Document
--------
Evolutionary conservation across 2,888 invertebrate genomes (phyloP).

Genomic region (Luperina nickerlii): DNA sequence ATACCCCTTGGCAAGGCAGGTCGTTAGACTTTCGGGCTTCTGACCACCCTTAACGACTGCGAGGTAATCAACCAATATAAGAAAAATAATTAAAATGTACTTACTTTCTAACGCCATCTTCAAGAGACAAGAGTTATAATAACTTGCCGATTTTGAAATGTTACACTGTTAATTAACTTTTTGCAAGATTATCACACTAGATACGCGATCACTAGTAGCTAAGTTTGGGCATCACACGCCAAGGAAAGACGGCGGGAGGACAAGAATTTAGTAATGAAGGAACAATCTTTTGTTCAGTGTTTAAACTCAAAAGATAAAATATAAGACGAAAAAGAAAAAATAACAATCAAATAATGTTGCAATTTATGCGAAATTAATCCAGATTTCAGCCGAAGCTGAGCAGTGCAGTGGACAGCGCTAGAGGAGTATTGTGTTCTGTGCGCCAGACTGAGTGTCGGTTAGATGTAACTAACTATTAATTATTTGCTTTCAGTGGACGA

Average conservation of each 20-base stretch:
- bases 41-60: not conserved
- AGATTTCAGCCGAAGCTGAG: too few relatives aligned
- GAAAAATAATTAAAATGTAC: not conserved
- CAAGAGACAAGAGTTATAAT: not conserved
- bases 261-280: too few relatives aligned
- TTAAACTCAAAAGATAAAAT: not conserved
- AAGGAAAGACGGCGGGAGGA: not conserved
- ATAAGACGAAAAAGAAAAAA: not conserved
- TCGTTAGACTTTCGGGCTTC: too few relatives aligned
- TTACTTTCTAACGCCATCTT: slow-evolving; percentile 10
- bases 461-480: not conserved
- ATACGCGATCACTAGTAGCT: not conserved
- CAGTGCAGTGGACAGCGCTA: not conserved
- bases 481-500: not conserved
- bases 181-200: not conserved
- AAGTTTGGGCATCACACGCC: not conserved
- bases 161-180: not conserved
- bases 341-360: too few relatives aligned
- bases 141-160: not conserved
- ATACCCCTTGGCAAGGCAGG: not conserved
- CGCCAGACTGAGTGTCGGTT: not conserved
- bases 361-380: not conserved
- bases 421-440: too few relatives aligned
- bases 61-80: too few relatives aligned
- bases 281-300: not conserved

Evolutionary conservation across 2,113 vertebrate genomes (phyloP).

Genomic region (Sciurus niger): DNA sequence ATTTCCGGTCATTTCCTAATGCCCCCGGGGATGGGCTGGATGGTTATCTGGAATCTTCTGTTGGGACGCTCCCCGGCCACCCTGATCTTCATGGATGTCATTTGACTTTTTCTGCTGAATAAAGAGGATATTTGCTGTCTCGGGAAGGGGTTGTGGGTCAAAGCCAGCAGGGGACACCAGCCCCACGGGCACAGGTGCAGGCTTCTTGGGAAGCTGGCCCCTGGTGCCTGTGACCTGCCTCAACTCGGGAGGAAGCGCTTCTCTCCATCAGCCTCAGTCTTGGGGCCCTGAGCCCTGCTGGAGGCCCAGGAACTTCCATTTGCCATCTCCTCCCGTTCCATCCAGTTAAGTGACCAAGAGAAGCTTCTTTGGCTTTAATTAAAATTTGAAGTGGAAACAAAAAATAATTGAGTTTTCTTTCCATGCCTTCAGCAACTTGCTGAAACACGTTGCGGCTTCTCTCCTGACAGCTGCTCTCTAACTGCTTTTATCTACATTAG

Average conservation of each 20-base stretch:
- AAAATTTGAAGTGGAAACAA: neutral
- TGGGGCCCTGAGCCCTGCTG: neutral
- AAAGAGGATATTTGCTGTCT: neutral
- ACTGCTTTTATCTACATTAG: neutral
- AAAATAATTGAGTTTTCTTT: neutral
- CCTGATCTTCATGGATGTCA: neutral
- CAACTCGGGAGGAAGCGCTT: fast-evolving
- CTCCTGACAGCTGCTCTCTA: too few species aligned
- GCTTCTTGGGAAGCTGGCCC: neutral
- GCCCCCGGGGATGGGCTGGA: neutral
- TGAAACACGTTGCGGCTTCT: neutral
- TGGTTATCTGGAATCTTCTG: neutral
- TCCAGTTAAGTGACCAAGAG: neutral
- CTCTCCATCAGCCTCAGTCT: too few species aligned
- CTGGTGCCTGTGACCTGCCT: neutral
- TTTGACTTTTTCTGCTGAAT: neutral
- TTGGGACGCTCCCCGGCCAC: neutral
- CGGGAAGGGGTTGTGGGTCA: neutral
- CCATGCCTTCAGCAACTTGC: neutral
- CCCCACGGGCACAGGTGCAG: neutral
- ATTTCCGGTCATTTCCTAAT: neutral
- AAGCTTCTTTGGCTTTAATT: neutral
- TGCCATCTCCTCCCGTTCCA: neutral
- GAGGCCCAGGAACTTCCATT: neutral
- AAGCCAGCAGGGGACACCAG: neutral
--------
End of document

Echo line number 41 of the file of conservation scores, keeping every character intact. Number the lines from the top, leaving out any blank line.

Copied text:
- GCCCCCGGGGATGGGCTGGA: neutral